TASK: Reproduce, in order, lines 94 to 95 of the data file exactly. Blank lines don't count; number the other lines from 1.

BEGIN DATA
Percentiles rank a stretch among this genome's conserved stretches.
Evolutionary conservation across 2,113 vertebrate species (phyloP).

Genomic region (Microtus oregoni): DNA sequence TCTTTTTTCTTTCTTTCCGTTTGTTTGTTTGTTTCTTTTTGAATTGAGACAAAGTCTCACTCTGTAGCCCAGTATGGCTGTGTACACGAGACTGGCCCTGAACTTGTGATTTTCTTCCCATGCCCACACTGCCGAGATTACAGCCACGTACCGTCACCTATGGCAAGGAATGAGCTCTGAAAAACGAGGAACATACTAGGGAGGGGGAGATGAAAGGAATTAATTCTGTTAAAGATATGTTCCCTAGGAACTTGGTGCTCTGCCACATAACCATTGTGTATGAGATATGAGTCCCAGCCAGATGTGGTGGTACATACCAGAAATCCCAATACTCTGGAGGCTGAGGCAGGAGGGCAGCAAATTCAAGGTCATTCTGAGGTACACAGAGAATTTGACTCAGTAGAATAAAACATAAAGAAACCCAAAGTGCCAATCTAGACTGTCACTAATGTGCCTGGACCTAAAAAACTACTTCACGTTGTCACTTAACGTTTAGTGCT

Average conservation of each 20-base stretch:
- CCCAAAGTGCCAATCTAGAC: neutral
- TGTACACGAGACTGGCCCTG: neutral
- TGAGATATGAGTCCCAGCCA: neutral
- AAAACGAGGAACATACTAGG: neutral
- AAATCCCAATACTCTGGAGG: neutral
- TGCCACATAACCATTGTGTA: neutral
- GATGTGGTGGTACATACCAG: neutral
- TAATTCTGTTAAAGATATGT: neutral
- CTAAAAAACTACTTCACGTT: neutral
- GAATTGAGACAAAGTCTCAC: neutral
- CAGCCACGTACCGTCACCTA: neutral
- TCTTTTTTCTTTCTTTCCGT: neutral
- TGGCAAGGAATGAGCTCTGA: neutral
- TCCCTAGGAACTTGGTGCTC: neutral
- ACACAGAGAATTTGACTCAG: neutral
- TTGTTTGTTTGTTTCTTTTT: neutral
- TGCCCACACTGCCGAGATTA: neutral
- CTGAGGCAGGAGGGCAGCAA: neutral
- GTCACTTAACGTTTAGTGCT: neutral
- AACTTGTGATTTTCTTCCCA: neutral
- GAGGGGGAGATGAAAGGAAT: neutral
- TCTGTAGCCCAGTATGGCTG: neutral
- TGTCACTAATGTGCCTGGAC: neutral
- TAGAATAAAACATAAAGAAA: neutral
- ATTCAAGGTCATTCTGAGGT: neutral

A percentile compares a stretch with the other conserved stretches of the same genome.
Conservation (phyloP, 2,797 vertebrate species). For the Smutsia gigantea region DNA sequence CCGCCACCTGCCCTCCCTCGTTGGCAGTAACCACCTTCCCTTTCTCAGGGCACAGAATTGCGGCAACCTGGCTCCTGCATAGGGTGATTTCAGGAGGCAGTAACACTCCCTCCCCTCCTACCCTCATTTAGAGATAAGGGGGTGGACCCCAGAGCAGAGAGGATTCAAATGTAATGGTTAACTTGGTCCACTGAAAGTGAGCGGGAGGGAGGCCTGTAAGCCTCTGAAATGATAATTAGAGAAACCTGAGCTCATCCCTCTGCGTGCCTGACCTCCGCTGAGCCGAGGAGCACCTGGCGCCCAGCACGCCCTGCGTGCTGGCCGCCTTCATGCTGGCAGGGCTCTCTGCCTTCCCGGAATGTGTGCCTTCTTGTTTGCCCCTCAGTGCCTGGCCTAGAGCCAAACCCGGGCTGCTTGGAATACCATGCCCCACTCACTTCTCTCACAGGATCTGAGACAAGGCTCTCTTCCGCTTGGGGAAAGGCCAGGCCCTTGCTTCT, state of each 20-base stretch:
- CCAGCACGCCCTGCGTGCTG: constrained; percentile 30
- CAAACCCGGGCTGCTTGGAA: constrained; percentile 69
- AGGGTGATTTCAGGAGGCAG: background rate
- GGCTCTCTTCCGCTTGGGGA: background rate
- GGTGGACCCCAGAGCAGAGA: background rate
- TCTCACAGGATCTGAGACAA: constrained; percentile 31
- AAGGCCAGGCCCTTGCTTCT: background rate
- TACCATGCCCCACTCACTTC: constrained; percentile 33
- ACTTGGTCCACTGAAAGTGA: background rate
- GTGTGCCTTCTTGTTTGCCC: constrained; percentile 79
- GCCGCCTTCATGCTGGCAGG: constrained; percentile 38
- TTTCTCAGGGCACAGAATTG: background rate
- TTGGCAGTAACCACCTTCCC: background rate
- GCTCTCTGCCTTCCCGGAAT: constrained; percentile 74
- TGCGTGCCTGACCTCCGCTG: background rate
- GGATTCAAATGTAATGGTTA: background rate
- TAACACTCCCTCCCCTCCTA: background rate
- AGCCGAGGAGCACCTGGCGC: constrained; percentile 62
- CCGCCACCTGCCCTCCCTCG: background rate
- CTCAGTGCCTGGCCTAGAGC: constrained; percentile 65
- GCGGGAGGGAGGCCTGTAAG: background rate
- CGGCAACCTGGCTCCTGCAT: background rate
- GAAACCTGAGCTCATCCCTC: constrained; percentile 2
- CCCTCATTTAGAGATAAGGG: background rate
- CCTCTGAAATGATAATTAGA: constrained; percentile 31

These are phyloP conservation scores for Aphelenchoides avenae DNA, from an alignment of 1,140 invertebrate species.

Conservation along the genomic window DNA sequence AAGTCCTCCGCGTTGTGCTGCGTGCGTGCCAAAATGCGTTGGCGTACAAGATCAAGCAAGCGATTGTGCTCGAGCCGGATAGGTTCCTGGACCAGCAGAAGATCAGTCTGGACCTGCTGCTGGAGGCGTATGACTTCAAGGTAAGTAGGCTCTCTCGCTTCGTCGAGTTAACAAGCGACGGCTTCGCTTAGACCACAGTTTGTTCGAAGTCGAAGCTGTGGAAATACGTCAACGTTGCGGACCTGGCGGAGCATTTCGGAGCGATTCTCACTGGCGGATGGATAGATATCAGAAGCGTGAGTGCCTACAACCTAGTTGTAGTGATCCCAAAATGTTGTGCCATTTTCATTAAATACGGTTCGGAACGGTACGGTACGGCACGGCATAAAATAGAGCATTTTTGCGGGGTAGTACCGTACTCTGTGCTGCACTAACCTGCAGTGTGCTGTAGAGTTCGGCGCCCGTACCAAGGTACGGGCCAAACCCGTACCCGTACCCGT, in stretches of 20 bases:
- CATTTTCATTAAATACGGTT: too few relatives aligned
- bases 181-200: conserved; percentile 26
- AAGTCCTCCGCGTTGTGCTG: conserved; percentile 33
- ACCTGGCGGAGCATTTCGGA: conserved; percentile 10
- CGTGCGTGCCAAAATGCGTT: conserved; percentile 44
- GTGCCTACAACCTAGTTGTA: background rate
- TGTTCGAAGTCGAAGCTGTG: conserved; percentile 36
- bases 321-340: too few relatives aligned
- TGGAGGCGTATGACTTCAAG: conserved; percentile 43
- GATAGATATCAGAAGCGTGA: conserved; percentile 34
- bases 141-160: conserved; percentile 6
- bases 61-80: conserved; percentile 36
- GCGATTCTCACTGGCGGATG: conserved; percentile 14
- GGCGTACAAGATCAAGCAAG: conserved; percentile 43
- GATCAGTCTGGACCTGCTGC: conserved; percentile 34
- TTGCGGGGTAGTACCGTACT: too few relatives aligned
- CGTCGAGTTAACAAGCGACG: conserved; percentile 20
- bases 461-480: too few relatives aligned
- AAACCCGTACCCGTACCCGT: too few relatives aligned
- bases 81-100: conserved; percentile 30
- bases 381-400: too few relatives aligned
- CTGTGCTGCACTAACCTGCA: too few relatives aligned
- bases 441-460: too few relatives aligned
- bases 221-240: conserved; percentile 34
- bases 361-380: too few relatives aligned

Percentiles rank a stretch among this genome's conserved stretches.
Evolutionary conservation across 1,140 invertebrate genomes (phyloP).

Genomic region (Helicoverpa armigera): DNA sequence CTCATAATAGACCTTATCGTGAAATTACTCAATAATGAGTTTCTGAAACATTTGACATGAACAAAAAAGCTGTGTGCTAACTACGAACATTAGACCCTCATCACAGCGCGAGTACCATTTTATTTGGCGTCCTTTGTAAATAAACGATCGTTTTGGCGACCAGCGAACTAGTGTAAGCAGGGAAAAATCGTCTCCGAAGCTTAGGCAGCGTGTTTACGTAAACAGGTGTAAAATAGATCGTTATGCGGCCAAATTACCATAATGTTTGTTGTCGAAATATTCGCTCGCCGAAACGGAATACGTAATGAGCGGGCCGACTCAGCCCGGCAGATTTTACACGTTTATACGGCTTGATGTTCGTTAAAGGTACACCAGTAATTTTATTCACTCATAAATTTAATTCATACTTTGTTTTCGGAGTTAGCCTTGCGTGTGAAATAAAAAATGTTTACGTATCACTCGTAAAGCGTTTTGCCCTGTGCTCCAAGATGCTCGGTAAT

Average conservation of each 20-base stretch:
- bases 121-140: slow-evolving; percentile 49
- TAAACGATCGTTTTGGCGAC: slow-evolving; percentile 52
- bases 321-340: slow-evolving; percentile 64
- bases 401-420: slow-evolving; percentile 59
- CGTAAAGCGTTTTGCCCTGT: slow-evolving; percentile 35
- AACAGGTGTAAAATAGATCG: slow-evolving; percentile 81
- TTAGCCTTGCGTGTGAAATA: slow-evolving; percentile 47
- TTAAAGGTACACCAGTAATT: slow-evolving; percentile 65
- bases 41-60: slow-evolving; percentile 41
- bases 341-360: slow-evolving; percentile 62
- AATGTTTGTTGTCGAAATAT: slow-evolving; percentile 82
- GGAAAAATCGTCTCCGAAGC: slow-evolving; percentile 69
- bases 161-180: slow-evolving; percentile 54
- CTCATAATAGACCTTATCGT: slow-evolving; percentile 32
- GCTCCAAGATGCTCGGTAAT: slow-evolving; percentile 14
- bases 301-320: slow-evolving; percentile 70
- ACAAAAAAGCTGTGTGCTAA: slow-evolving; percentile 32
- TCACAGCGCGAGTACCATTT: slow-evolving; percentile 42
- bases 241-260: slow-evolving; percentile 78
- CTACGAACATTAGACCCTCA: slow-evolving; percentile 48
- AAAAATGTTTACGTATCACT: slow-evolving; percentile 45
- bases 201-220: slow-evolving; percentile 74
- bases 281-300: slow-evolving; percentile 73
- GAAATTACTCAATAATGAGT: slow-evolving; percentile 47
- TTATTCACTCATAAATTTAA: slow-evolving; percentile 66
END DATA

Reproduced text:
- TTAGCCTTGCGTGTGAAATA: slow-evolving; percentile 47
- TTAAAGGTACACCAGTAATT: slow-evolving; percentile 65